Lexmark's sale: 5 things to know about its new owners

Lexmark is being acquired by a three-pronged Chinese consortium, and those new owners will put the company in business with an old rival and the world’s largest computer vendor.

It also puts Lexmark in the category of American companies that now have international owners — such as Sara Lee desserts, owned by the Mexican company Grupo Bimbo.

Apex Technology Co., PAG Asia Capital and Legend Capital Management will buy the company in a $3.6 billion all-cash transaction. After the transaction is complete, Lexmark’s common stock will cease to be publicly traded on the New York Stock Exchange.

Paul Rooke, chairman and chief executive officer of Lexmark, said on Tuesday that being bought by the consortium “provides a wonderful growth opportunity into Asia and China ... and we’ll strengthen their technology portfolio.” He said that the move is good for Lexmark employees, with Lexmark headquarters remaining in Lexington and few if any employees affected.

Here are five things you should know about the change in Lexmark ownership.

1. The merger puts Lexmark in the same ownership stable as an old rival.

Apex of Zhuhai, China, merged in 2015 with Static Control of Sanford, N.C. The two companies are the largest suppliers of components to the international remanufacturing industry, specifically ink and toner cartridge parts. Lexmark was long engaged in a court battle with Static Control over control of empty but refillable ink cartridges.

Lexmark’s Jerry Grasso said that the future relationship between the two has not yet been worked out and that Lexmark does not discuss litigation: “We’ve only announced the definitive agreement to merge ... I’m sure any concerns/issues will be worked out as we move through the process toward closing.”

2. The merger brings Lexmark closer to the world’s largest personal computer vendor — and to the remains of IBM’s personal computer division.

Legend Capital, the venture arm of Legend Holdings, owns the computer company Lenovo Holdings, the world’s largest personal computer vendor. Lenovo bought IBM’s personal computer division in the United States in 2005.

IBM, Lexmark’s industrial forerunner, was the dominant Lexington private employer of its day. In 1956, the company decided to build a 386,000 square foot typewriter plant off New Circle Road that employed 1,800 people. By 1985 IBM had 6,000 workers.

In addition to PCs, Lenovo also produces smartphones, tablets and smart TVs. It is the top PC company in China, Japan, Russia and Germany. The company has also launched a line of convertible PCs that combines features of both notebooks and tablets.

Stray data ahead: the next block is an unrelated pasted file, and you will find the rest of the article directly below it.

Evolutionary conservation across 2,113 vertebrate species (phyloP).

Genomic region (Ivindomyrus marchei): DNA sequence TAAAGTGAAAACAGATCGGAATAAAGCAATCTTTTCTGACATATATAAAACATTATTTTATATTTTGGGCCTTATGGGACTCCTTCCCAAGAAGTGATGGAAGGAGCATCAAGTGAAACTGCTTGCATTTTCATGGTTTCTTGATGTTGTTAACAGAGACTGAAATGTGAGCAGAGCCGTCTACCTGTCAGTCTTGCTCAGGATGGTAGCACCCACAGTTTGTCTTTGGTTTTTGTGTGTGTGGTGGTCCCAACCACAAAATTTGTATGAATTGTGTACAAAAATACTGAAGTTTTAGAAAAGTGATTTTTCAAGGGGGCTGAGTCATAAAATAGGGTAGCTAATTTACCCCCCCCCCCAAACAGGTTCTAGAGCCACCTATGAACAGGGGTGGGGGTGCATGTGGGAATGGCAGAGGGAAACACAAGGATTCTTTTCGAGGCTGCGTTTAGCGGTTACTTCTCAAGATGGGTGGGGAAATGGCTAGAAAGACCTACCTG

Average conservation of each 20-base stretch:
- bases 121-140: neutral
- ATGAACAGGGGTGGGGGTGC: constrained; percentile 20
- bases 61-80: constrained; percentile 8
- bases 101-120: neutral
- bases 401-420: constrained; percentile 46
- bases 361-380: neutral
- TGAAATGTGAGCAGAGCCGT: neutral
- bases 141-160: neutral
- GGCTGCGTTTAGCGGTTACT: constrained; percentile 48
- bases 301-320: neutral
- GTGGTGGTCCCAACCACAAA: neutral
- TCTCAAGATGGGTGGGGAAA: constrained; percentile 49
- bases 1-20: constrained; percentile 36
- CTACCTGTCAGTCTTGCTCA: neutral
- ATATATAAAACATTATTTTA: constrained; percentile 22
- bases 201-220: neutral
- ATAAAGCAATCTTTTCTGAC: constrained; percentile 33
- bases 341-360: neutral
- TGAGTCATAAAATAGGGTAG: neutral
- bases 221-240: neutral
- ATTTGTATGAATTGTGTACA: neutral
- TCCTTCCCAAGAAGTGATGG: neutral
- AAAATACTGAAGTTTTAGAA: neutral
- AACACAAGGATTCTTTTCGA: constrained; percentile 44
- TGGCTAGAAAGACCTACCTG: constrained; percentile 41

3. PAG Asia Capital is familiar with American companies — and North American investors.

Despite its Asian focus, PAG’s investors include some very American entities: The $103.4 billion Washington State Investment Board of Olympia committed up to $200 million to PAG’s second buyout fund.

PAG’s recent deals include buying out South Korea’s Young Toys and joining with TPA Capital and Ontario Teachers’ Pension Plan to buy out the U.S. commercial real estate services provider Cassidy Turley, which operates in about 30 major U.S. metro markets and was one of the largest in the commercial real estate business in the Cincinnati-Dayton region.

4. PAG may not be dead-set on the “no change” mantra in the long run.

While the Lexmark chairman and chief executive officer said that business as usual should rule the day as Lexmark merges with the various investors, the capacity for change in leadership is always present.

Weijan Shan, chairman and CEO of PAG, said in a 2013 interview with the Asian Venture Capital Journal that “If a founder wants to sell 100 percent you have some concern as to whether or not there are skeletons in the closet. Typically you don’t want him to get out immediately. You negotiate a deal so that he will stay for a period of time until you are comfortable.”

On Tuesday, Shan was projecting big ambitions for Lexmark globally: “We look forward to turning Lexmark into a market leader not only in the U.S. but also in Asia.”

5. More “American” companies have international owners.

In the 2013 book Brand Breakout: How Emerging Market Brands Will Go Global, Nirmalya Kumar and J. Steenkamp write that global brands can take any of eight routes to expansion. The Lexmark acquisition would be an example of “the brand acquisition route.”

Brands cited using this route to grow include Bimbo Bakeries of Mexico, which now owns Entenmann’s and Sara Lee baked goods and Ball Park franks.

Tata Motors of India, which in 2008 introduced the Tata Nano, the world’s cheapest car at around $3,000, bought the South Korean truck manufacturer Daewoo Commercial Vehicles in 2004 and Jaguar Land Rover in 2008.

Geely of China has owned the Swedish car maker Volvo since 2010 and bought the London Taxi Company automaker in 2012.

The Harvard Business review said in a 2011 article that after early attempts to buy global brands and sales networks failed, Chinese companies re-focused their efforts on buying concrete assets, advanced technologies and research and development facilities. Such acquisitions are used to strengthen the companies’ positions in the Chinese market, according to the business review.